The Thursday Next novels--'The Eyre Affair,' 'Lost in a Good Book,' 'The Well of Lost Plots' and 'Something Rotten'--for all their wildly imaginative goings-on, have a pragmatic feel to them. How do you wrap your brain around these two seemingly opposite approaches to fiction?

I have found that readers have an almost limitless acceptance of what is possible--as long as the framework surrounding the bizarre events is stable and has a continuity of logic running through it. This is of vital importance and was the one thing that worried me about the whole series. As long as you can buy into this world, then anything that comes along is believable, as long as it fits the pattern. Perhaps the reason it is acceptable is because it contains such recognizable elements from our own--bureaucracy, dopey pets, multinationals, the media, poor-quality TV, lying politicians--we all share them both.

As mysteries, the Thursday Next novels, with a woman in the lead role, have a feminine approach to the mystery genre. Is your new novel, 'The Big Over Easy,' with Jack Spratt in the lead role, going to offer readers something more hard-boiled?

Probably not. Jack is not a Chandleresque figure at all--he's more of a sympathetic character--much more of an underdog than Thursday is, and a good deal less confident. He's pretty much of a plodder with inner strength when required. I like him a great deal.

When you're writing, do you act out the parts you write?

I often speak the words, trippingly on the tongue. But it happens away from my desk, too. If I'm thinking about a line of dialogue or fooling with a scene in my head during dinner or driving the car, or going on a walk, my girlfriend notices my lips moving and says: "Jasper, are you writing?"

Tell me a bit about the research you undertake for your writing. For all the fun you have and all the wild imagination you exhibit, everything is grounded--in literature.

This is an area in which my girlfriend Mari is invaluable. I have no Internet access in my office as I find it too distracting and it's so easy to waste valuable time, so she does all my surfing for me from her office. I tell her I need such-and-such and so-and-so and she goes and either finds it on the web, or out of a book. So I don't waste her time, I generally grade the importance by telling her how many pages I need on a certain subject. "Give me a page about Huntley and Palmer's biscuits" or "I need three pages on Austin Allegros." I also write lists of single-line requests for information, such as, "Could Angkor Wat be described as 'Ancient Khmer architecture'?" or "How many series of Porridge were there?" or "What happens when you are released 'on licence' from a British jail?" It's all to make up a general and vaguely correct-sounding picture. At the same time I am also reading what I call "featured books" so I can hopefully misunderstand my target characters on a much deeper level; for someone like Hamlet I attempt a multipronged attack to see what different people think about him--in this manner I mix highbrow literature with comedy and, in this instance, watched all the movies I could lay my hands on. It's as important--if not more important--to know how Hamlet is perceived rather than how he actually is.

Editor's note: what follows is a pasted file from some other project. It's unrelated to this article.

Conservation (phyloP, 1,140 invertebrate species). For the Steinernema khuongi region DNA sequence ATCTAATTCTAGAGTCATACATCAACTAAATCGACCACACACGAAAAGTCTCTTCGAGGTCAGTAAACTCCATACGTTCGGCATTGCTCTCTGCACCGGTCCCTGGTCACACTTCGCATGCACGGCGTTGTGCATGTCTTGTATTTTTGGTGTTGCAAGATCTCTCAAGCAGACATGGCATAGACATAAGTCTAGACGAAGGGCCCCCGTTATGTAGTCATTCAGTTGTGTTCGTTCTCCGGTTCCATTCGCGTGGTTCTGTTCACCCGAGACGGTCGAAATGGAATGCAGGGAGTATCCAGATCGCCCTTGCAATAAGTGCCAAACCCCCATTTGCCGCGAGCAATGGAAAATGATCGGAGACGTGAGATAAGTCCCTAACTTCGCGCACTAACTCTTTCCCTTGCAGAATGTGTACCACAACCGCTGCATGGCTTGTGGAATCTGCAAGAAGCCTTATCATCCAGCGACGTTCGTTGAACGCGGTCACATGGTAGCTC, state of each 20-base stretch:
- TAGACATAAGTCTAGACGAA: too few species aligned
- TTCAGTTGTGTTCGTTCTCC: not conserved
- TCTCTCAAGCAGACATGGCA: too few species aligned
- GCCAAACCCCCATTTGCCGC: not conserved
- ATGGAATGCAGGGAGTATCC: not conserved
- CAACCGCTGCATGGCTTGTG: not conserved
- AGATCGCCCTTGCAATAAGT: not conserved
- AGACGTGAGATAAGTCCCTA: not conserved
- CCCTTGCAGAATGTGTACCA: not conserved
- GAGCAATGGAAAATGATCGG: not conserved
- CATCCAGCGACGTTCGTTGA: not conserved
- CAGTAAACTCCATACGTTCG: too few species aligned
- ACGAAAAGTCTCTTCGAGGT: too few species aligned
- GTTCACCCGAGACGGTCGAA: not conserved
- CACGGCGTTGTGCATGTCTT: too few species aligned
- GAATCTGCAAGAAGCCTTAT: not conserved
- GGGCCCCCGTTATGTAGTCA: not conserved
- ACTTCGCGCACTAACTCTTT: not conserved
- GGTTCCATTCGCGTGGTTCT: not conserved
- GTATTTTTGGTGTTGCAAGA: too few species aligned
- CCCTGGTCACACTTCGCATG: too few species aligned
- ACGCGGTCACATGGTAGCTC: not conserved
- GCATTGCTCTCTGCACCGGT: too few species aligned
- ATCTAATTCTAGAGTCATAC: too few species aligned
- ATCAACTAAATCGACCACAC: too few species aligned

Tell me about your very extensive website at www.jasperfforde.com. The website has grown considerably since the early days; every year we tend to add a large chunk to coincide with the release of the latest book, and update the website several times during the year. I'm not sure how long I can keep this up as it eats considerably into what would otherwise be writing time, but I'm very glad that people enjoy it--I've always looked upon it as "after-sales service" for my books.

What about your vision of turning literature into something more suitable to compete with the movies.

I've never thought of this as a vision, and despite the pre-eminence of the visual medium in our world, it is always gratifying that people are still buying books and listening to the radio. If TV and movies continue their downward spiral, we could be heading for a boom in book sales!

Jasper Fforde will appear on Saturday, July 30,.at 2:30pm at Capitola Book Café, 1475 41st Ave., Capitola; 831.362.4415.

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From the July 20-27, 2005 issue of Metro Santa Cruz.